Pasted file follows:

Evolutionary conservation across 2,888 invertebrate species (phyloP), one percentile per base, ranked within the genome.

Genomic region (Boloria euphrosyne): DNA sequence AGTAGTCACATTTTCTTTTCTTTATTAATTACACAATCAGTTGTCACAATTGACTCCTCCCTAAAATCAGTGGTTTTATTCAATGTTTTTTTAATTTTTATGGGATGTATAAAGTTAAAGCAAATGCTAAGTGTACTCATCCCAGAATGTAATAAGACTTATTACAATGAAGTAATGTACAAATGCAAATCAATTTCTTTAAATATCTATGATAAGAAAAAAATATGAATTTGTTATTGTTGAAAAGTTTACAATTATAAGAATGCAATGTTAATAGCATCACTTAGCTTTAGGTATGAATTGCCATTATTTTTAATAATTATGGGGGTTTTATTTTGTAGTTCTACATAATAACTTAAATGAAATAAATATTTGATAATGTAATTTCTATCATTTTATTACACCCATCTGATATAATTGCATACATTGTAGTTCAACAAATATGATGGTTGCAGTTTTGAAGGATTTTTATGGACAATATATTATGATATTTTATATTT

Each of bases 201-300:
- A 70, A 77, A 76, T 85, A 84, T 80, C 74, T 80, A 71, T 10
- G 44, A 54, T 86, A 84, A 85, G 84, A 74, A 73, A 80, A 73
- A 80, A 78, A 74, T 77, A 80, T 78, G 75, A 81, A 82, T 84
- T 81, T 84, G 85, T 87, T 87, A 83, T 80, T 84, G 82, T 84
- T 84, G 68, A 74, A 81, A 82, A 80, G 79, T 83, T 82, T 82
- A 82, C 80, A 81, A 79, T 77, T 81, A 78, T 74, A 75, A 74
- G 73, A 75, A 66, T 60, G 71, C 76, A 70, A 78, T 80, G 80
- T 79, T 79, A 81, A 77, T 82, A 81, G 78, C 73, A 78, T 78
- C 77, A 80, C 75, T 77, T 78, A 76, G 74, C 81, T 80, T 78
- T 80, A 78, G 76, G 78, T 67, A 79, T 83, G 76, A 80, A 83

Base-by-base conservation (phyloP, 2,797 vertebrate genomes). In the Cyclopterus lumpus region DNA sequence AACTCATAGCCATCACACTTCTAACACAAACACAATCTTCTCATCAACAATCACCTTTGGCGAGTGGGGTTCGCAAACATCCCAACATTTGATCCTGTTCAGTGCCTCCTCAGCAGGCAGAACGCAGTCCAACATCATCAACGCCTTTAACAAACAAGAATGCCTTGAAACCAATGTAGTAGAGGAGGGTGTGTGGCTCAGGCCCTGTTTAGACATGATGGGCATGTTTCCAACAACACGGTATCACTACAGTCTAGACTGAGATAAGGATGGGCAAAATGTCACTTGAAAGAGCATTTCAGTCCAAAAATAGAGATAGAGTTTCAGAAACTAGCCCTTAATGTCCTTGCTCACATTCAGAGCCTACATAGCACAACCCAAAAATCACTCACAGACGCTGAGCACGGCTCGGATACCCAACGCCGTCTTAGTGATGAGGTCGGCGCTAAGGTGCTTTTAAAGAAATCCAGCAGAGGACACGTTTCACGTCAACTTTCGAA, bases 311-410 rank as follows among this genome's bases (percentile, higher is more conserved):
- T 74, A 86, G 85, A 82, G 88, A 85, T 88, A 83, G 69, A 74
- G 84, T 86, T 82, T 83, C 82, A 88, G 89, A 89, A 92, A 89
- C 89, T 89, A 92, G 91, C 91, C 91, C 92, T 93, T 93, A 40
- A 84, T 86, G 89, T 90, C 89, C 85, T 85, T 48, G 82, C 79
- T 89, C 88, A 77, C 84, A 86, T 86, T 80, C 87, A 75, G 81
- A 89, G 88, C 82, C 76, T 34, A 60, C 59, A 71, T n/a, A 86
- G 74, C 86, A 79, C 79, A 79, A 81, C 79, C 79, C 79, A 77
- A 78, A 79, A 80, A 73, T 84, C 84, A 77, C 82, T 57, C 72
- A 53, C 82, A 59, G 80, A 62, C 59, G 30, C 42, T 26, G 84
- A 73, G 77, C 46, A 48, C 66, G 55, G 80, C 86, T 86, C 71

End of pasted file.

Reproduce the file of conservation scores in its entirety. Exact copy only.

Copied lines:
Evolutionary conservation across 2,888 invertebrate species (phyloP), one percentile per base, ranked within the genome.

Genomic region (Boloria euphrosyne): DNA sequence AGTAGTCACATTTTCTTTTCTTTATTAATTACACAATCAGTTGTCACAATTGACTCCTCCCTAAAATCAGTGGTTTTATTCAATGTTTTTTTAATTTTTATGGGATGTATAAAGTTAAAGCAAATGCTAAGTGTACTCATCCCAGAATGTAATAAGACTTATTACAATGAAGTAATGTACAAATGCAAATCAATTTCTTTAAATATCTATGATAAGAAAAAAATATGAATTTGTTATTGTTGAAAAGTTTACAATTATAAGAATGCAATGTTAATAGCATCACTTAGCTTTAGGTATGAATTGCCATTATTTTTAATAATTATGGGGGTTTTATTTTGTAGTTCTACATAATAACTTAAATGAAATAAATATTTGATAATGTAATTTCTATCATTTTATTACACCCATCTGATATAATTGCATACATTGTAGTTCAACAAATATGATGGTTGCAGTTTTGAAGGATTTTTATGGACAATATATTATGATATTTTATATTT

Each of bases 201-300:
- A 70, A 77, A 76, T 85, A 84, T 80, C 74, T 80, A 71, T 10
- G 44, A 54, T 86, A 84, A 85, G 84, A 74, A 73, A 80, A 73
- A 80, A 78, A 74, T 77, A 80, T 78, G 75, A 81, A 82, T 84
- T 81, T 84, G 85, T 87, T 87, A 83, T 80, T 84, G 82, T 84
- T 84, G 68, A 74, A 81, A 82, A 80, G 79, T 83, T 82, T 82
- A 82, C 80, A 81, A 79, T 77, T 81, A 78, T 74, A 75, A 74
- G 73, A 75, A 66, T 60, G 71, C 76, A 70, A 78, T 80, G 80
- T 79, T 79, A 81, A 77, T 82, A 81, G 78, C 73, A 78, T 78
- C 77, A 80, C 75, T 77, T 78, A 76, G 74, C 81, T 80, T 78
- T 80, A 78, G 76, G 78, T 67, A 79, T 83, G 76, A 80, A 83

Base-by-base conservation (phyloP, 2,797 vertebrate genomes). In the Cyclopterus lumpus region DNA sequence AACTCATAGCCATCACACTTCTAACACAAACACAATCTTCTCATCAACAATCACCTTTGGCGAGTGGGGTTCGCAAACATCCCAACATTTGATCCTGTTCAGTGCCTCCTCAGCAGGCAGAACGCAGTCCAACATCATCAACGCCTTTAACAAACAAGAATGCCTTGAAACCAATGTAGTAGAGGAGGGTGTGTGGCTCAGGCCCTGTTTAGACATGATGGGCATGTTTCCAACAACACGGTATCACTACAGTCTAGACTGAGATAAGGATGGGCAAAATGTCACTTGAAAGAGCATTTCAGTCCAAAAATAGAGATAGAGTTTCAGAAACTAGCCCTTAATGTCCTTGCTCACATTCAGAGCCTACATAGCACAACCCAAAAATCACTCACAGACGCTGAGCACGGCTCGGATACCCAACGCCGTCTTAGTGATGAGGTCGGCGCTAAGGTGCTTTTAAAGAAATCCAGCAGAGGACACGTTTCACGTCAACTTTCGAA, bases 311-410 rank as follows among this genome's bases (percentile, higher is more conserved):
- T 74, A 86, G 85, A 82, G 88, A 85, T 88, A 83, G 69, A 74
- G 84, T 86, T 82, T 83, C 82, A 88, G 89, A 89, A 92, A 89
- C 89, T 89, A 92, G 91, C 91, C 91, C 92, T 93, T 93, A 40
- A 84, T 86, G 89, T 90, C 89, C 85, T 85, T 48, G 82, C 79
- T 89, C 88, A 77, C 84, A 86, T 86, T 80, C 87, A 75, G 81
- A 89, G 88, C 82, C 76, T 34, A 60, C 59, A 71, T n/a, A 86
- G 74, C 86, A 79, C 79, A 79, A 81, C 79, C 79, C 79, A 77
- A 78, A 79, A 80, A 73, T 84, C 84, A 77, C 82, T 57, C 72
- A 53, C 82, A 59, G 80, A 62, C 59, G 30, C 42, T 26, G 84
- A 73, G 77, C 46, A 48, C 66, G 55, G 80, C 86, T 86, C 71